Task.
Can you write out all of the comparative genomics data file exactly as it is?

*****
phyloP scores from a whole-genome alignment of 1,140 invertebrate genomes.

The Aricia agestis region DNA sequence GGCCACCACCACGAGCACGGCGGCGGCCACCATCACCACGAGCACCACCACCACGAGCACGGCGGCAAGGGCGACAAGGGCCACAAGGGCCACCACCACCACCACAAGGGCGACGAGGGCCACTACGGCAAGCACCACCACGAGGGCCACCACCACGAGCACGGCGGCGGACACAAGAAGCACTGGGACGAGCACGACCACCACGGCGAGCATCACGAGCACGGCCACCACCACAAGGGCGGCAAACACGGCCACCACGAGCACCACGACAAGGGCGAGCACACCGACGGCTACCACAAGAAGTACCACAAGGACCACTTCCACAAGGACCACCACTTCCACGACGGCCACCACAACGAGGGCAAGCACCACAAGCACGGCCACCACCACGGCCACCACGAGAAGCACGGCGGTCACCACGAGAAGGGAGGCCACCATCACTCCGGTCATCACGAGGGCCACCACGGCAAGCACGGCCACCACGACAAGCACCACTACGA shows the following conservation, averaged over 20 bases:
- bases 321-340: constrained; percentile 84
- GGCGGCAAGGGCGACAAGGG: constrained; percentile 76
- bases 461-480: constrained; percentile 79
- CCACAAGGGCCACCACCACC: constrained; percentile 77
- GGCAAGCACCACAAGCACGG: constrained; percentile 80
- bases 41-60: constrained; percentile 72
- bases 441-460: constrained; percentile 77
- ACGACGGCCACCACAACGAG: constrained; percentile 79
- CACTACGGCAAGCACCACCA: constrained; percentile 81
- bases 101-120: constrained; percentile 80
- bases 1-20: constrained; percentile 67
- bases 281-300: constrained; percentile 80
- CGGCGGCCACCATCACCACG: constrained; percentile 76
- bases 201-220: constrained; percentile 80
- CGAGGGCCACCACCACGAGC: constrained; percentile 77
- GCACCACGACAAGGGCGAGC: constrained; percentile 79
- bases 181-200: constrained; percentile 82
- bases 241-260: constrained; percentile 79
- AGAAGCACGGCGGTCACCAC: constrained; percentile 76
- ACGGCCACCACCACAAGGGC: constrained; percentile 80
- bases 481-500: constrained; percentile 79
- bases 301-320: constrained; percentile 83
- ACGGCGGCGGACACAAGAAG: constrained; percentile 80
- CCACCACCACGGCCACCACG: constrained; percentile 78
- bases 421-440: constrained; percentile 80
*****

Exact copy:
phyloP scores from a whole-genome alignment of 1,140 invertebrate genomes.

The Aricia agestis region DNA sequence GGCCACCACCACGAGCACGGCGGCGGCCACCATCACCACGAGCACCACCACCACGAGCACGGCGGCAAGGGCGACAAGGGCCACAAGGGCCACCACCACCACCACAAGGGCGACGAGGGCCACTACGGCAAGCACCACCACGAGGGCCACCACCACGAGCACGGCGGCGGACACAAGAAGCACTGGGACGAGCACGACCACCACGGCGAGCATCACGAGCACGGCCACCACCACAAGGGCGGCAAACACGGCCACCACGAGCACCACGACAAGGGCGAGCACACCGACGGCTACCACAAGAAGTACCACAAGGACCACTTCCACAAGGACCACCACTTCCACGACGGCCACCACAACGAGGGCAAGCACCACAAGCACGGCCACCACCACGGCCACCACGAGAAGCACGGCGGTCACCACGAGAAGGGAGGCCACCATCACTCCGGTCATCACGAGGGCCACCACGGCAAGCACGGCCACCACGACAAGCACCACTACGA shows the following conservation, averaged over 20 bases:
- bases 321-340: constrained; percentile 84
- GGCGGCAAGGGCGACAAGGG: constrained; percentile 76
- bases 461-480: constrained; percentile 79
- CCACAAGGGCCACCACCACC: constrained; percentile 77
- GGCAAGCACCACAAGCACGG: constrained; percentile 80
- bases 41-60: constrained; percentile 72
- bases 441-460: constrained; percentile 77
- ACGACGGCCACCACAACGAG: constrained; percentile 79
- CACTACGGCAAGCACCACCA: constrained; percentile 81
- bases 101-120: constrained; percentile 80
- bases 1-20: constrained; percentile 67
- bases 281-300: constrained; percentile 80
- CGGCGGCCACCATCACCACG: constrained; percentile 76
- bases 201-220: constrained; percentile 80
- CGAGGGCCACCACCACGAGC: constrained; percentile 77
- GCACCACGACAAGGGCGAGC: constrained; percentile 79
- bases 181-200: constrained; percentile 82
- bases 241-260: constrained; percentile 79
- AGAAGCACGGCGGTCACCAC: constrained; percentile 76
- ACGGCCACCACCACAAGGGC: constrained; percentile 80
- bases 481-500: constrained; percentile 79
- bases 301-320: constrained; percentile 83
- ACGGCGGCGGACACAAGAAG: constrained; percentile 80
- CCACCACCACGGCCACCACG: constrained; percentile 78
- bases 421-440: constrained; percentile 80